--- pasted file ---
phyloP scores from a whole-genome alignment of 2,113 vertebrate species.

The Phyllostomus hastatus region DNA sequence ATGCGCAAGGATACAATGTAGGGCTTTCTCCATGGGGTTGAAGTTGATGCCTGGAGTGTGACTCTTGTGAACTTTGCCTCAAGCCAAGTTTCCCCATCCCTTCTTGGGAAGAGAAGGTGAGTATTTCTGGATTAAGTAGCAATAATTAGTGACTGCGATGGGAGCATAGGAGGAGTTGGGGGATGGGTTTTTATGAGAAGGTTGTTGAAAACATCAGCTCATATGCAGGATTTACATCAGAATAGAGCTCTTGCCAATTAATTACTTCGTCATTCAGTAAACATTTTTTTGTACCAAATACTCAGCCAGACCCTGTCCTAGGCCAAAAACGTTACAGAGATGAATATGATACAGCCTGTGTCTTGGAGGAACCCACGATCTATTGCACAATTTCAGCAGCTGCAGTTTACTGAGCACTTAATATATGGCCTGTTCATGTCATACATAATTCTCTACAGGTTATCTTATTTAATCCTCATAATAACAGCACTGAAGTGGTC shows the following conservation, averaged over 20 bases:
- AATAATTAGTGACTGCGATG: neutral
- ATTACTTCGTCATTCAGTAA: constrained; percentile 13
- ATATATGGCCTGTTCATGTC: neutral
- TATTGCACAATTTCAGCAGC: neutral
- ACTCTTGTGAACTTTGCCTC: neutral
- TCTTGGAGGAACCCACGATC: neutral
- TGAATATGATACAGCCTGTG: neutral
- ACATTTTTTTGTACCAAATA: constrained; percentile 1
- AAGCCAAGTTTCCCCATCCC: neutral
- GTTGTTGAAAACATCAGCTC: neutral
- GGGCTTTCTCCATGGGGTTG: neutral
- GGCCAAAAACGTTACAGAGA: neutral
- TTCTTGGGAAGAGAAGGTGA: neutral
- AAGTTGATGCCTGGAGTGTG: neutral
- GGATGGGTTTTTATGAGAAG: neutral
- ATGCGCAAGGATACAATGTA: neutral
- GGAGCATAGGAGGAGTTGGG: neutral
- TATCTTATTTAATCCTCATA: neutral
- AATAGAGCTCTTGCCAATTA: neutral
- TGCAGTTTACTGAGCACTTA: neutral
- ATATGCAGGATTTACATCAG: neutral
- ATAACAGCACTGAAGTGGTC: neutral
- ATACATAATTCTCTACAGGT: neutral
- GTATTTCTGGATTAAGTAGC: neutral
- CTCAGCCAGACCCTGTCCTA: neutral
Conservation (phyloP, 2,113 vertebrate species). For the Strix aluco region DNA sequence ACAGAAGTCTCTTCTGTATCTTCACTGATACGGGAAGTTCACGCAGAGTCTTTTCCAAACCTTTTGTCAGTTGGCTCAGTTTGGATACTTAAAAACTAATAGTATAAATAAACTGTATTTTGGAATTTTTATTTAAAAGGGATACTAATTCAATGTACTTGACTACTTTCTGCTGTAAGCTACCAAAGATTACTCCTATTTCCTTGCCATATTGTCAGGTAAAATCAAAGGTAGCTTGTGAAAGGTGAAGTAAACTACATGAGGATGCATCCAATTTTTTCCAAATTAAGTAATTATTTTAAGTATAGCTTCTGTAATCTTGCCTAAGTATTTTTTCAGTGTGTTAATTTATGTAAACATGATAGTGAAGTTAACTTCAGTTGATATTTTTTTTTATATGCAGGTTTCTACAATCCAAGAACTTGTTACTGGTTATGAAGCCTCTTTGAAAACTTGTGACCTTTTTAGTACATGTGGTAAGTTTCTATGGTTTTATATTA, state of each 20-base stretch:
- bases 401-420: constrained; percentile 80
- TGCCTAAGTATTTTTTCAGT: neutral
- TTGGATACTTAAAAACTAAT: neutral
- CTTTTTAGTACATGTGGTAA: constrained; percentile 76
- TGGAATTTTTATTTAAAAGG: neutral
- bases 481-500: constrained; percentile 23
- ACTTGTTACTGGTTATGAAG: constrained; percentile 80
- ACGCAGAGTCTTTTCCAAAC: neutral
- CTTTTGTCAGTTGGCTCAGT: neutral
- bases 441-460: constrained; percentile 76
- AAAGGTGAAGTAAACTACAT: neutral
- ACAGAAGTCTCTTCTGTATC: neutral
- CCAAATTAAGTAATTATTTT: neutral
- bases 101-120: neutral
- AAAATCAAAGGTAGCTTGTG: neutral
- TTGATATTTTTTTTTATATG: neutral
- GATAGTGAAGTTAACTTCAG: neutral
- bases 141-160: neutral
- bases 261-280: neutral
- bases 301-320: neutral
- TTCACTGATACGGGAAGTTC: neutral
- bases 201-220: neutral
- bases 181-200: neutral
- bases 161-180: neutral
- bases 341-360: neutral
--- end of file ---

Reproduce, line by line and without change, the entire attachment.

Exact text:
phyloP scores from a whole-genome alignment of 2,113 vertebrate species.

The Phyllostomus hastatus region DNA sequence ATGCGCAAGGATACAATGTAGGGCTTTCTCCATGGGGTTGAAGTTGATGCCTGGAGTGTGACTCTTGTGAACTTTGCCTCAAGCCAAGTTTCCCCATCCCTTCTTGGGAAGAGAAGGTGAGTATTTCTGGATTAAGTAGCAATAATTAGTGACTGCGATGGGAGCATAGGAGGAGTTGGGGGATGGGTTTTTATGAGAAGGTTGTTGAAAACATCAGCTCATATGCAGGATTTACATCAGAATAGAGCTCTTGCCAATTAATTACTTCGTCATTCAGTAAACATTTTTTTGTACCAAATACTCAGCCAGACCCTGTCCTAGGCCAAAAACGTTACAGAGATGAATATGATACAGCCTGTGTCTTGGAGGAACCCACGATCTATTGCACAATTTCAGCAGCTGCAGTTTACTGAGCACTTAATATATGGCCTGTTCATGTCATACATAATTCTCTACAGGTTATCTTATTTAATCCTCATAATAACAGCACTGAAGTGGTC shows the following conservation, averaged over 20 bases:
- AATAATTAGTGACTGCGATG: neutral
- ATTACTTCGTCATTCAGTAA: constrained; percentile 13
- ATATATGGCCTGTTCATGTC: neutral
- TATTGCACAATTTCAGCAGC: neutral
- ACTCTTGTGAACTTTGCCTC: neutral
- TCTTGGAGGAACCCACGATC: neutral
- TGAATATGATACAGCCTGTG: neutral
- ACATTTTTTTGTACCAAATA: constrained; percentile 1
- AAGCCAAGTTTCCCCATCCC: neutral
- GTTGTTGAAAACATCAGCTC: neutral
- GGGCTTTCTCCATGGGGTTG: neutral
- GGCCAAAAACGTTACAGAGA: neutral
- TTCTTGGGAAGAGAAGGTGA: neutral
- AAGTTGATGCCTGGAGTGTG: neutral
- GGATGGGTTTTTATGAGAAG: neutral
- ATGCGCAAGGATACAATGTA: neutral
- GGAGCATAGGAGGAGTTGGG: neutral
- TATCTTATTTAATCCTCATA: neutral
- AATAGAGCTCTTGCCAATTA: neutral
- TGCAGTTTACTGAGCACTTA: neutral
- ATATGCAGGATTTACATCAG: neutral
- ATAACAGCACTGAAGTGGTC: neutral
- ATACATAATTCTCTACAGGT: neutral
- GTATTTCTGGATTAAGTAGC: neutral
- CTCAGCCAGACCCTGTCCTA: neutral
Conservation (phyloP, 2,113 vertebrate species). For the Strix aluco region DNA sequence ACAGAAGTCTCTTCTGTATCTTCACTGATACGGGAAGTTCACGCAGAGTCTTTTCCAAACCTTTTGTCAGTTGGCTCAGTTTGGATACTTAAAAACTAATAGTATAAATAAACTGTATTTTGGAATTTTTATTTAAAAGGGATACTAATTCAATGTACTTGACTACTTTCTGCTGTAAGCTACCAAAGATTACTCCTATTTCCTTGCCATATTGTCAGGTAAAATCAAAGGTAGCTTGTGAAAGGTGAAGTAAACTACATGAGGATGCATCCAATTTTTTCCAAATTAAGTAATTATTTTAAGTATAGCTTCTGTAATCTTGCCTAAGTATTTTTTCAGTGTGTTAATTTATGTAAACATGATAGTGAAGTTAACTTCAGTTGATATTTTTTTTTATATGCAGGTTTCTACAATCCAAGAACTTGTTACTGGTTATGAAGCCTCTTTGAAAACTTGTGACCTTTTTAGTACATGTGGTAAGTTTCTATGGTTTTATATTA, state of each 20-base stretch:
- bases 401-420: constrained; percentile 80
- TGCCTAAGTATTTTTTCAGT: neutral
- TTGGATACTTAAAAACTAAT: neutral
- CTTTTTAGTACATGTGGTAA: constrained; percentile 76
- TGGAATTTTTATTTAAAAGG: neutral
- bases 481-500: constrained; percentile 23
- ACTTGTTACTGGTTATGAAG: constrained; percentile 80
- ACGCAGAGTCTTTTCCAAAC: neutral
- CTTTTGTCAGTTGGCTCAGT: neutral
- bases 441-460: constrained; percentile 76
- AAAGGTGAAGTAAACTACAT: neutral
- ACAGAAGTCTCTTCTGTATC: neutral
- CCAAATTAAGTAATTATTTT: neutral
- bases 101-120: neutral
- AAAATCAAAGGTAGCTTGTG: neutral
- TTGATATTTTTTTTTATATG: neutral
- GATAGTGAAGTTAACTTCAG: neutral
- bases 141-160: neutral
- bases 261-280: neutral
- bases 301-320: neutral
- TTCACTGATACGGGAAGTTC: neutral
- bases 201-220: neutral
- bases 181-200: neutral
- bases 161-180: neutral
- bases 341-360: neutral